Your Best Preparation!
Job interview questions-answers often make you think in extremes. What did you do best? What did you like best?
Who did you most admire -- and the dreaded "least" or "worst" questions. You never want to go negative in an
interview situation, but often times, the interviewer will make you compare and contrast your best and worst experiences.
As you study our job interview questions-answers, think about how you can put a positive spin on your
worst experiences -- worst boss, worst company, worst job. How will you talk about them without getting yourself in trouble?
In this next section, you'll find a few things to watch out for. Don't get caught like a deer in the headlights...
OF THE POSITIONS YOU'VE HELD, WHICH POSITION DID YOU LIKE BEST AND WHY?
Similar to the ideal boss and ideal job question, this
question is designed to find out what you like to do best.
If your favorite position was an individual contributor role,
and you're applying for a management position, you'll
need to connect the dots for the interviewer to convince
him/her that this opportunity has many of the same
characteristics, at least on a conceptual level.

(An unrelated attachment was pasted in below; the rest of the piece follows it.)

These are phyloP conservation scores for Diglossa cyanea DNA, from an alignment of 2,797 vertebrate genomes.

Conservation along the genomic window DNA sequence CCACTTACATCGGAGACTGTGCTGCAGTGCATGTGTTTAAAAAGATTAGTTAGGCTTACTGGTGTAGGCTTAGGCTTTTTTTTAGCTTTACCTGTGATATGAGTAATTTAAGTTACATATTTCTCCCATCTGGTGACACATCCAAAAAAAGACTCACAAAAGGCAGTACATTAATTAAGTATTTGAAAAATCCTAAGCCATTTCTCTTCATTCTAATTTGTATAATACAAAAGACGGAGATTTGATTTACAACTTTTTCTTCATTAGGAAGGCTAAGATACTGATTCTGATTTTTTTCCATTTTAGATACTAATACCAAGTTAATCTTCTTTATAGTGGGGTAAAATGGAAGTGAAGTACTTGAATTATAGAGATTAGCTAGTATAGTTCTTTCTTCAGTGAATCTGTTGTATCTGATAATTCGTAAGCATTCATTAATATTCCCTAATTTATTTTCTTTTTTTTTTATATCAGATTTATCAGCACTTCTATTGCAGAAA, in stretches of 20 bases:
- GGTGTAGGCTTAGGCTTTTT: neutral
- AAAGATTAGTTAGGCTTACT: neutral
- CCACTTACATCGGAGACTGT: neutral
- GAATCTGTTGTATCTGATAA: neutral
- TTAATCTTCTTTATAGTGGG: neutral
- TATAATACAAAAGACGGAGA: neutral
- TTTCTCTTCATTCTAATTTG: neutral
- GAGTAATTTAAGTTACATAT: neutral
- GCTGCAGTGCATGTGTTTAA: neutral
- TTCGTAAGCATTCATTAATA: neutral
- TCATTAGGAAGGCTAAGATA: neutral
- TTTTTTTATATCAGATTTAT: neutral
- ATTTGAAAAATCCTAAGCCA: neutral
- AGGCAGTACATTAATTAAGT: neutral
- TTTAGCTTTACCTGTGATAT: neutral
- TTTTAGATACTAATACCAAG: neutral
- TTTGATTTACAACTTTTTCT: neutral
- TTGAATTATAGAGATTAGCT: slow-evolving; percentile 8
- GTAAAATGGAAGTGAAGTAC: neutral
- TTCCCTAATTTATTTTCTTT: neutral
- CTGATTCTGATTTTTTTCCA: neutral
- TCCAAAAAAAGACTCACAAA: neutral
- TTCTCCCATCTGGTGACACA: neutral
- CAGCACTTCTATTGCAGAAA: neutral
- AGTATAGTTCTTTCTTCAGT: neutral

Think in broad terms as you respond to these types of job interview questions-answers.
You need to pick something that has strong parallels to
the current opportunity you're considering. If your favorite
position is totally different from this one, you might need
to question why you're pursuing this job!
HOW DO YOU STAY CURRENT WITH WHAT'S HAPPENING IN YOUR FIELD?
Don't be caught like a deer in the headlights on this one.
It's important to be on top of what's happening in your
industry and in your functional specialty. If you don't
subscribe to industry journals or belong to an industry or
professional association, think about doing so now. This is
not a question you can fudge an answer to. If you represent
that you are an avid reader of industry periodicals, you
need to be able to back this up with examples. And, don't
be surprised if the interviewer probes.
For example, what are the top three issues in your industry
today? Or, which industry expert seems to be in vogue today?
Did you see the article on...I'm sure that you get the
picture. It's great to represent that you're connected to
your industry. If you're bluffing, you run the risk of
WHY SHOULD WE HIRE YOU FOR THIS POSITION?
This is a classic job interview question-answer that gives
you an opportunity for you to state your case. You want
to take what you know about the parallels between your
background and the position, industry, key challenges, etc.
inherent in this new opportunity and connect the dots for
the interviewer. To the extent you can link previous success
in a similar role, you'll build a strong argument for why you
should be hired. Resist the temptation to be flip here...a
contrite "because I'm the best man/woman for the job" is
not what the interviewer is looking for.
It's fine to state that you believe your background is a great
match for what the company needs -- but you'll need to
back it up with some quick examples that illustrate how
your skills fit.